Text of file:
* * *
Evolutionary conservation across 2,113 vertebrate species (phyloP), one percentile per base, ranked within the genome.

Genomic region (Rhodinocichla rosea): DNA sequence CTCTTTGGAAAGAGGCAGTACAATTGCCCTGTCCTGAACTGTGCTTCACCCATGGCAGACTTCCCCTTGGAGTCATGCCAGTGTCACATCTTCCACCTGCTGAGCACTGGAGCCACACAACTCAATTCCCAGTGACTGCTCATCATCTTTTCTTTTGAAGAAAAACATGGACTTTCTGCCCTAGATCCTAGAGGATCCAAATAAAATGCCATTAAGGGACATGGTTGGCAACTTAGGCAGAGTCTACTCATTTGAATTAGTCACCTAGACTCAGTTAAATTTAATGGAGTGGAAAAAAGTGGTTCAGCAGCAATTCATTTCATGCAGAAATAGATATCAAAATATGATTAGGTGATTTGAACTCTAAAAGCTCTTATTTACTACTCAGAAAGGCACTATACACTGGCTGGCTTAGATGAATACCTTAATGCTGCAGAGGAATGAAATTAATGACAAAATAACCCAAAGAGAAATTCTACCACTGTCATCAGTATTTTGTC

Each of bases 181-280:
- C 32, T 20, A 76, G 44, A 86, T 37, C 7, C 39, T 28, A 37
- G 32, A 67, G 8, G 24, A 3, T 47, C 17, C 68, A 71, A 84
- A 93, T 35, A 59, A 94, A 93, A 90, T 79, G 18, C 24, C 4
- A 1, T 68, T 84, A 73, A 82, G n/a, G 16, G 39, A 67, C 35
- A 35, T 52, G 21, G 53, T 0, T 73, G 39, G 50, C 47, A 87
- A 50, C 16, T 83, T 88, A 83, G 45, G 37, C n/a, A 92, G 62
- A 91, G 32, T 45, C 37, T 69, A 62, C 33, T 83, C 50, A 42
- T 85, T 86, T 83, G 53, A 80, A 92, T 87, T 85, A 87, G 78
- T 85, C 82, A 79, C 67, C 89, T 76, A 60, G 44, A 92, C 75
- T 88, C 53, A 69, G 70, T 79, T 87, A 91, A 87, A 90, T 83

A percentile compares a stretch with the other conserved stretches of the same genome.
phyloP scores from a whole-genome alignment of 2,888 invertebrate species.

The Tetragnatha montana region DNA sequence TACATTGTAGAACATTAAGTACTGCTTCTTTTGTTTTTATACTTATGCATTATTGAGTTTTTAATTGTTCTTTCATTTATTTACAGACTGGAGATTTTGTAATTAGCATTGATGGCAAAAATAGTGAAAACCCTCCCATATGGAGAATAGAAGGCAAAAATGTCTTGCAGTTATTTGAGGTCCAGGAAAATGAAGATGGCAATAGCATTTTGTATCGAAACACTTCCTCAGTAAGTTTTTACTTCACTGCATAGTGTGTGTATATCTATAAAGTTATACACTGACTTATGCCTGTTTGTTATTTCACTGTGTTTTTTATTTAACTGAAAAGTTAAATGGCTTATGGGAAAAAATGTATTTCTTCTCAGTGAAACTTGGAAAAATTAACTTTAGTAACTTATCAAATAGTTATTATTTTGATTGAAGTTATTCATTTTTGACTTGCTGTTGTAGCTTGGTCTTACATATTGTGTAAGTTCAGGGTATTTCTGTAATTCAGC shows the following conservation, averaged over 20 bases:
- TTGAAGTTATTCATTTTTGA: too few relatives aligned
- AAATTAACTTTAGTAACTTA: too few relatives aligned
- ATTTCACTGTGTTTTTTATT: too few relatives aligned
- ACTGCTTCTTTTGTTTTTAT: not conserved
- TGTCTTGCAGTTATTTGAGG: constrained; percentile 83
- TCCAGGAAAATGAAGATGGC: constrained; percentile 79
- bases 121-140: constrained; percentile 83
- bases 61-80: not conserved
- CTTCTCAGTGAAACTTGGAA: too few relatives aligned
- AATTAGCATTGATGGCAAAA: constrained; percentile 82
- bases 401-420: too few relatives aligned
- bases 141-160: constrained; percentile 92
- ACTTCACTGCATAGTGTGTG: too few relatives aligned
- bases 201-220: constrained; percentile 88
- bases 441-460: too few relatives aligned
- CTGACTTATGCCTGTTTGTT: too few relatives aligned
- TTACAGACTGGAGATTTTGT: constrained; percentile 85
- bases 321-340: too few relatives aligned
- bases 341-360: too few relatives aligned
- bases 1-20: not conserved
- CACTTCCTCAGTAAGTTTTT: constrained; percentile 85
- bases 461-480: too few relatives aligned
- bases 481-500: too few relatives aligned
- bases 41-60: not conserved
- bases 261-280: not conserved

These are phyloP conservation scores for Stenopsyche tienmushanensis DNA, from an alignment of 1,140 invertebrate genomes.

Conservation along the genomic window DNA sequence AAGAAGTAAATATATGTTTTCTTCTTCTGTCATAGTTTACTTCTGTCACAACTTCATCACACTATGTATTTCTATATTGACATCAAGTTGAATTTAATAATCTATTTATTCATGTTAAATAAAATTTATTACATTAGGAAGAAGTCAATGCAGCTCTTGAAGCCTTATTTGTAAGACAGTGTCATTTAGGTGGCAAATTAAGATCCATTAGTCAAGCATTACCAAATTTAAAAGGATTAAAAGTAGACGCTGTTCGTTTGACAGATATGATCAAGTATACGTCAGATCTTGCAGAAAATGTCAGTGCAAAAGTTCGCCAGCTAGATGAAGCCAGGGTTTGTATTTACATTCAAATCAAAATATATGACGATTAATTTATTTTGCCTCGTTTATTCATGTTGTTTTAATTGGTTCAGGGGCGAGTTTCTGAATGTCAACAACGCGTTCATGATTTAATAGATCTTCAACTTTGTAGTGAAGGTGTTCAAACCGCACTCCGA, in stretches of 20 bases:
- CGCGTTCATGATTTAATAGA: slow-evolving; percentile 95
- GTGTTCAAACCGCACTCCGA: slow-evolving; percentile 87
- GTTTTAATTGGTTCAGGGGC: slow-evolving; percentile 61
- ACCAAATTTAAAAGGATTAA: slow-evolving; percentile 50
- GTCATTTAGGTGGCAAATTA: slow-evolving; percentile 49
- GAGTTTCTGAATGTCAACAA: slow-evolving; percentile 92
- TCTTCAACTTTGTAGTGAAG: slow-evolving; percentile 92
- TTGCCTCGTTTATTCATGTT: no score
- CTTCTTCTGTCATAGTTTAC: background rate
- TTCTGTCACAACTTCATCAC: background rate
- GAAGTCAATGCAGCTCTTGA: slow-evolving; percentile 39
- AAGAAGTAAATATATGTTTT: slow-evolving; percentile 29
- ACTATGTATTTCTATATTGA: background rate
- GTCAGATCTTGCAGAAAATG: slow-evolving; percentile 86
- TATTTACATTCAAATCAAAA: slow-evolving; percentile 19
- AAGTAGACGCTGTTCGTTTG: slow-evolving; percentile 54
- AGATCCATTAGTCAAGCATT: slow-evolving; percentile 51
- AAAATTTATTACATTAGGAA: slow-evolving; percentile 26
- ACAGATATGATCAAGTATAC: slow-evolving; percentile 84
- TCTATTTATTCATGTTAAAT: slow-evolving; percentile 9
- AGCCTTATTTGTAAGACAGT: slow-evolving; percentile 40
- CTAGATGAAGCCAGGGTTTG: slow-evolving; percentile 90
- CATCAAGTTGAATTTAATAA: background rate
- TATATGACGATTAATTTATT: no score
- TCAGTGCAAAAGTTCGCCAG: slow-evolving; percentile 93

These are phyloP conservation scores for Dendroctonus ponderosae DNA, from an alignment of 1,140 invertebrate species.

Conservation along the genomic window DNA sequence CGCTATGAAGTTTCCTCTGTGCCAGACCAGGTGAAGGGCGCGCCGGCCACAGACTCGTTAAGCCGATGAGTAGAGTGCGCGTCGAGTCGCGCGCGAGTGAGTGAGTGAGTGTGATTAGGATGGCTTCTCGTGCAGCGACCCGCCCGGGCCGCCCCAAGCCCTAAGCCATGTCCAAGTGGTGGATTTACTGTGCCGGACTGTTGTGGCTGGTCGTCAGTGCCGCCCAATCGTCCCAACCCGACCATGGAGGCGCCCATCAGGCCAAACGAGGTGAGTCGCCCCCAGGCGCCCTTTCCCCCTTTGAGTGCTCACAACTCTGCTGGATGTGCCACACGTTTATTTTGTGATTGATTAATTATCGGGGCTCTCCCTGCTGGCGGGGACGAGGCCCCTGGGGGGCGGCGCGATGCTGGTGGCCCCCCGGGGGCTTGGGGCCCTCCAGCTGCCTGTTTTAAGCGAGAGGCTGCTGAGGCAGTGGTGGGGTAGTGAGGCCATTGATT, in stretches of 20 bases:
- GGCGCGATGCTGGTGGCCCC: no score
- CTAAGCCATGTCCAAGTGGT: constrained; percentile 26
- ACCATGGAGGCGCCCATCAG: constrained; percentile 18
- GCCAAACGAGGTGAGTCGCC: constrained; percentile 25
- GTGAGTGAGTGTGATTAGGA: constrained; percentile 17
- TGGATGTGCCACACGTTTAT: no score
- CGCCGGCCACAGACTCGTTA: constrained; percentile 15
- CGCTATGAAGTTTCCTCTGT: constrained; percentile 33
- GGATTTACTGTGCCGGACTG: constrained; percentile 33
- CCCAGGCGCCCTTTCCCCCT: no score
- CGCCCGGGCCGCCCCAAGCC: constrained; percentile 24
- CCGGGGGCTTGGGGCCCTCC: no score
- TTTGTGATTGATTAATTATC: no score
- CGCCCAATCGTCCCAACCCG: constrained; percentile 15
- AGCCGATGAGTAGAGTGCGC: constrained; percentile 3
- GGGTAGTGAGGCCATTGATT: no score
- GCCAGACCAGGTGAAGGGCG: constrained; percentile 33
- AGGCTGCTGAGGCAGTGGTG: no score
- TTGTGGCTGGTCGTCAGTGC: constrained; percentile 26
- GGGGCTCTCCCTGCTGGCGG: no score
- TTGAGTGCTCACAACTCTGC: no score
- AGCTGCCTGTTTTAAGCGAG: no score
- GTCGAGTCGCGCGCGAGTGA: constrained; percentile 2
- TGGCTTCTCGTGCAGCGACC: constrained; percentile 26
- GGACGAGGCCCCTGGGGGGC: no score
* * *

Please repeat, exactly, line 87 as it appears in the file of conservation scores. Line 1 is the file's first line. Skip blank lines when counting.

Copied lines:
- GCCAGACCAGGTGAAGGGCG: constrained; percentile 33